DV: Did Jeff go to Kansas City and you stayed in Stillwater?
JD: Jeff was at both places. For day-to-day operations, he was in charge of both of them at that point in time. My wife, Paige, when Jeff was owner, she was running the one in Stillwater. It was fun. It was a great little barbecue joint.
DV: What prompted the closing?
JD: When I sold the manufacturing company, we had always said that a pitmaster has to be around a barbecue store. And me moving to Texas, I didn’t trust anyone to do that. I felt like it would damage our brand, so I just closed it.
DV: Is the building still there? Is it still a restaurant?
JD: It is. It’s called Fuzzy’s Tacos.
DV: What happened to the manufacturing facility?
JD: I owned the building still. Since CharBroil wanted to move everything to Texas, Brinkmann came up and rented the building from me. I already had the employees and everything, so it put them in the competition.
DV: So Charbroil had just bought you which allowed for their competiution to come use your old facility and employees. You were making money from both of them.
JD: Yeah. I was leasing the building to them. Then everything changed very quickly in the grill industry as a whole. First, they experimented with what are called maquiladoras down in Mexico, where we do the engineering and buy the equipment, they’ve got the building and the labor pool, and they would make it for us. And that didn’t work very well. It went very swiftly to China, and I’m just going, oh my gosh. Literally, all these jobs from all the gas grill manufacturers, everything went to China.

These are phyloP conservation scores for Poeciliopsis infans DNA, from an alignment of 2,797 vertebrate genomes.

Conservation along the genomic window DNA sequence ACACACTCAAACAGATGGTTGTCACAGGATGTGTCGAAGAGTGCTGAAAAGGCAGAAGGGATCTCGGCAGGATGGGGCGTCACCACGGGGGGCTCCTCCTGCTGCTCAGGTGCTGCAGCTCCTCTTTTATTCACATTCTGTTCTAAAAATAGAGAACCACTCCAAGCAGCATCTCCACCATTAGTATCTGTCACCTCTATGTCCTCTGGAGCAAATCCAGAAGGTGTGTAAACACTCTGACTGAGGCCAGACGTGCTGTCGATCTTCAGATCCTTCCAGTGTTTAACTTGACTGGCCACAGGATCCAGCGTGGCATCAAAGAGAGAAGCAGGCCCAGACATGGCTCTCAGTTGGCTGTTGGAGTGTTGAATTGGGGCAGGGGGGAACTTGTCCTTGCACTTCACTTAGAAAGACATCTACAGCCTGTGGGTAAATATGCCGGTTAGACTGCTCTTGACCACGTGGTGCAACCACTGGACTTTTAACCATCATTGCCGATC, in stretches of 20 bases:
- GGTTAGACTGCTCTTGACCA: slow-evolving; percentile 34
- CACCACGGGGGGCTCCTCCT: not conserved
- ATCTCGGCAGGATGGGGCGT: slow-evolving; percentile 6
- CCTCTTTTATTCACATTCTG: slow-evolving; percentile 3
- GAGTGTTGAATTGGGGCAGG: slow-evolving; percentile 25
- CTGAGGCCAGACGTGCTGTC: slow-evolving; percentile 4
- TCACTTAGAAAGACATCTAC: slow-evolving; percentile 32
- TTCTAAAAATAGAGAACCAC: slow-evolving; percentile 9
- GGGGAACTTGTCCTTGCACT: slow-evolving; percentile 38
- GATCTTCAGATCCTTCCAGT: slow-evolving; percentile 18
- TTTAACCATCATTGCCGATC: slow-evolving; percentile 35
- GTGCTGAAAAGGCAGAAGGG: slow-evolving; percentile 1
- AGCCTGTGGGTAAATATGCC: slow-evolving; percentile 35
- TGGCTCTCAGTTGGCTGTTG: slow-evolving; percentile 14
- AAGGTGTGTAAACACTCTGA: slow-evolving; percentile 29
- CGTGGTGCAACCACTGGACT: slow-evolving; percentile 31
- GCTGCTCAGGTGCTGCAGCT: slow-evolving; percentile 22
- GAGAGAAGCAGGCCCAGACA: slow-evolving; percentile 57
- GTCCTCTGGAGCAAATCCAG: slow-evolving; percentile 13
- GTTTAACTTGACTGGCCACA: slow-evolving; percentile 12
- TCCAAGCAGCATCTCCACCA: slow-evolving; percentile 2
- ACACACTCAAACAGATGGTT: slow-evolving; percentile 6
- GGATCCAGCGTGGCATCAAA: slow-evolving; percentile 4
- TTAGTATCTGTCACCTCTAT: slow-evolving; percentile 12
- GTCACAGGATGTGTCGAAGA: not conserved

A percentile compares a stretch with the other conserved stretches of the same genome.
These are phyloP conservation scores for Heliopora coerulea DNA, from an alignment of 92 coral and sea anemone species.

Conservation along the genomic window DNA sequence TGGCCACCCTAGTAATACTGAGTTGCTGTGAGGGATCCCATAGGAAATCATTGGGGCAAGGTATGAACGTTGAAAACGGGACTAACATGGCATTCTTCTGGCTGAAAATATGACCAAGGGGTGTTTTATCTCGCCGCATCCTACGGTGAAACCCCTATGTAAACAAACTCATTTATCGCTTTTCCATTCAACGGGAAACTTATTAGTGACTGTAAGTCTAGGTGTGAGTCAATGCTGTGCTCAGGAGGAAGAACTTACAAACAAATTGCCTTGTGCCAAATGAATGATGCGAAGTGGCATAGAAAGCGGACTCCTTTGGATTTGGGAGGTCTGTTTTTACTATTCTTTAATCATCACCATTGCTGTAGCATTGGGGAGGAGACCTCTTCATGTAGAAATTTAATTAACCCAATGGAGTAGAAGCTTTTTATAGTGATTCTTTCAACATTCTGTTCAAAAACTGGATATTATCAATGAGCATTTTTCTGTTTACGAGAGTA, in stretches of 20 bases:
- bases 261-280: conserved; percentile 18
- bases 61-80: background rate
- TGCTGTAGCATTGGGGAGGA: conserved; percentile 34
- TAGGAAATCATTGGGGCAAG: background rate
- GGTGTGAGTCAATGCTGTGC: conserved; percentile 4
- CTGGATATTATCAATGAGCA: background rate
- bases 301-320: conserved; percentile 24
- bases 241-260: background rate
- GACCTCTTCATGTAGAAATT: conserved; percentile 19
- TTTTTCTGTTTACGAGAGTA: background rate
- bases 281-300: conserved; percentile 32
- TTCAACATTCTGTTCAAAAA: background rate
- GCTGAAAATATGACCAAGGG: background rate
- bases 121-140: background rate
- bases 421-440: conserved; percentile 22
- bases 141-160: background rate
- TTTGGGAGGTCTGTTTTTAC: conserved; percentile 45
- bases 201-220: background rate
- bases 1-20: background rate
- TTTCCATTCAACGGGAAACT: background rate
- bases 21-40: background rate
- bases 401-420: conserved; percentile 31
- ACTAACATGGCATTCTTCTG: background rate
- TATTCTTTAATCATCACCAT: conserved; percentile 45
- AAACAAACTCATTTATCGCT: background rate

DV: Is that when you left the smoker manufacturing business?
JD: I worked for two years with them. And then after that we wanted to go back and raise our family in Oklahoma. We moved to Tulsa. I went to Wal-Mart and asked them if they would like to sell a series of outdoor cooking videos, and I produced them myself down in my front yard in Spring Branch, Texas, out at the ranch. I did six videos, and I went and said, Here they are, in a real neat package and display. And they said they needed help launching Sam’s Choice Charcoal. So I helped Wal-Mart launch Sam’s Choice Charcoal, and I sold them over a million of these videos. It was nuts. These are VHS tapes, too, this was before DVDs were out. I said, “We’re gonna sell them for $4.95.” And we sold the bejeebers out of ’em.
DV: I’m sure they sold one with just about every smoker they sold.
JD: That’s right. It was really a great experience. In 2009 I started building grills again and got sick of going to China, spending two months a year in China. At first it was exciting, but then it got to where I was miserable. The last time I got miserable was when Oklahoma Joe’s got too big in manufacturing and I sold it. I’m through with this, it’s time to reinvent myself again. I did corporate team-building, called Joe Davidson’s Grill Camp. I had the good fortune of hooking up my first real camp event for a company called Oracle, and we went to Banff, Alberta, Canada, spent seven weeks up there. I was the team builder. Congressman Charlie Wilson was the speaker. And The Who was the band. And I thought, this is the gig I’ve been looking for a long while. That’s all I did for a while.